Abortions halt in Kentucky
A new pro-life law has immediate effects
Kentucky’s only two abortion facilities abruptly stopped conducting abortions this week after the state Legislature on Wednesday overrode Gov. Andy Beshear’s veto of a pro-life law. The abortion facilities said they couldn’t immediately comply with all of the legislation’s requirements. They requested judicial relief from a law they said “amounts to a de facto abortion ban.”
The bill, which is 72 pages long, protects babies with restrictions but does not ban abortions. Among other things, it changes the timeframe for legal abortions from 20 to 15 weeks of pregnancy, adds reporting requirements for abortion facilities, prohibits mail-order abortions, and introduces rules for disposing of an aborted baby’s remains. Most new laws go into effect a certain number of days following the end of a legislative session, but this one took effect immediately due to an emergency clause.
Addia Wuchner, the executive director of Kentucky Right to Life who helped with crafting the bill, said she didn’t expect the two Louisville abortion providers, EMW Women’s Surgical Center and Planned Parenthood, to stop performing abortions once the bill passed. “There wasn’t anything that required the closing of an abortion center,” she said. In March, Wuchner told The New York Times that the bill’s purpose was not to end abortion but to “make sure that women have access to all the healthcare they need.”
The American Civil Liberties Union of Kentucky filed a lawsuit on behalf of EMW Women’s Surgical Center. Planned Parenthood filed a separate lawsuit and complained in a statement Wednesday that the law piles on “a laundry list of unnecessary abortion restrictions that are impossible for providers to comply with because the commonwealth has not yet set up the mechanisms for complying with the law.” One of those mechanisms, it said, is “registration to provide medication abortion.” The bill requires that “abortion-inducing drugs shall only be provided to a pregnant person by a qualified physician who is registered with the Cabinet for Health and Family Services as a nonsurgical abortion provider.”
But Wuchner said the state’s two abortion providers fit that requirement because they are already licensed abortion facilities. She said the purpose of the section was to guard against others entering unregulated into the abortion pill business—an industry that has been rapidly expanded since the Food and Drug Administration on Dec. 16 removed requirements for in-person dispensing of the drug mifepristone. That rule change, said Wuchner, was a part of the reason why the bill included an emergency clause.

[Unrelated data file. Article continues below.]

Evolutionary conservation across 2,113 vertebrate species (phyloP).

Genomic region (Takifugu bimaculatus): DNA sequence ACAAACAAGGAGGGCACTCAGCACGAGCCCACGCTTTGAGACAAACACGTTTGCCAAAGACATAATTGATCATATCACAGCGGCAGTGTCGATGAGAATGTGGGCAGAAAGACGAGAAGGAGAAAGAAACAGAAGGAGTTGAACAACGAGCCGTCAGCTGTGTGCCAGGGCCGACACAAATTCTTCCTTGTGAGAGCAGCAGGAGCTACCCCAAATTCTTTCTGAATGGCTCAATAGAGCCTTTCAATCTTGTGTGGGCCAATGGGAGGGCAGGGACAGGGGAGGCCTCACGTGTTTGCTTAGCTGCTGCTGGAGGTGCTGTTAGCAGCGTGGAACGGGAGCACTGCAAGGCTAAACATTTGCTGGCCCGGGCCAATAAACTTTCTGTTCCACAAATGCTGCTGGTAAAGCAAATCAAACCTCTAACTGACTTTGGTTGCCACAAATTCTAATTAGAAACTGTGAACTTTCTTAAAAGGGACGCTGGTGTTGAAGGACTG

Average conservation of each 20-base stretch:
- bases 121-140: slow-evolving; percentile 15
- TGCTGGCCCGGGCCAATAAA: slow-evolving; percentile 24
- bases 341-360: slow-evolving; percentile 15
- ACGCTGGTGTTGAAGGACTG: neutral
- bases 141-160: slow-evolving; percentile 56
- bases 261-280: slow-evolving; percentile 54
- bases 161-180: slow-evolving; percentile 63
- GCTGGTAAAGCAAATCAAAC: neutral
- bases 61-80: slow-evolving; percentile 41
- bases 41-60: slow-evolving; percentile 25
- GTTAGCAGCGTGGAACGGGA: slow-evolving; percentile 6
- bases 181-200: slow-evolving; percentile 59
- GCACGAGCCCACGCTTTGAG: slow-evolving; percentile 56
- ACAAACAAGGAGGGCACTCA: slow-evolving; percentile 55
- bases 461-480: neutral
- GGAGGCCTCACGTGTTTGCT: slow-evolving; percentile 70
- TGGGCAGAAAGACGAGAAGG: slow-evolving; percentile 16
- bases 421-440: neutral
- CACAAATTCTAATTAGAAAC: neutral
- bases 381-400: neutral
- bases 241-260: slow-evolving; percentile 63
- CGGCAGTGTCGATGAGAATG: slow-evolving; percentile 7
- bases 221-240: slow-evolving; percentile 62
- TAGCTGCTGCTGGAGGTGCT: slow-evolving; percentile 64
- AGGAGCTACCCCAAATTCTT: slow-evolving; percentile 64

Angela Cooper, communications director for ACLU of Kentucky, pointed to the list of forms that the new law gives the government 60 days to produce: “As you know, state government kind of moves at its own pace, so the creation of eight new forms that we don’t even know what they will look like is an enormous burden on the providers.” Until those forms arrive, she said, “The abortion providers cannot possibly comply because those forms do not exist.”
Steve Aden at Americans United for Life said the government would not expect the abortion providers to comply at this point: “Due process does require that there be no liability unless and until the law can be followed, which would include the mandated forms.”
According to local news reports, EMW Women’s Surgical Center was closed Thursday, and Planned Parenthood in Louisville remained open for other services but did not conduct abortions. On Friday, Planned Parenthood posted on Facebook, “It is Day 2 of no abortion access in Kentucky. But we’re not going anywhere. If you believe you may be in need of an abortion, reach out to us and we will help you access the care you need.”
Cooper on Saturday said EMW Women’s was still not performing abortions as the facility awaited a court decision regarding their request for a temporary restraining order. She said that could come over the weekend or first thing Monday.
Wuchner compared the Kentucky abortion groups’ reaction to the law with the reaction Texas abortion facilities had in September when that state’s heartbeat act went into effect. “I think it’s to stir anger and emotion and … to stir a public and political outcry,” she said. She celebrated that from Thursday until courts respond to the abortionists’ lawsuit, mothers seeking abortions could have “another 24 hours, perhaps 48 hours, to reconsider their decision.”
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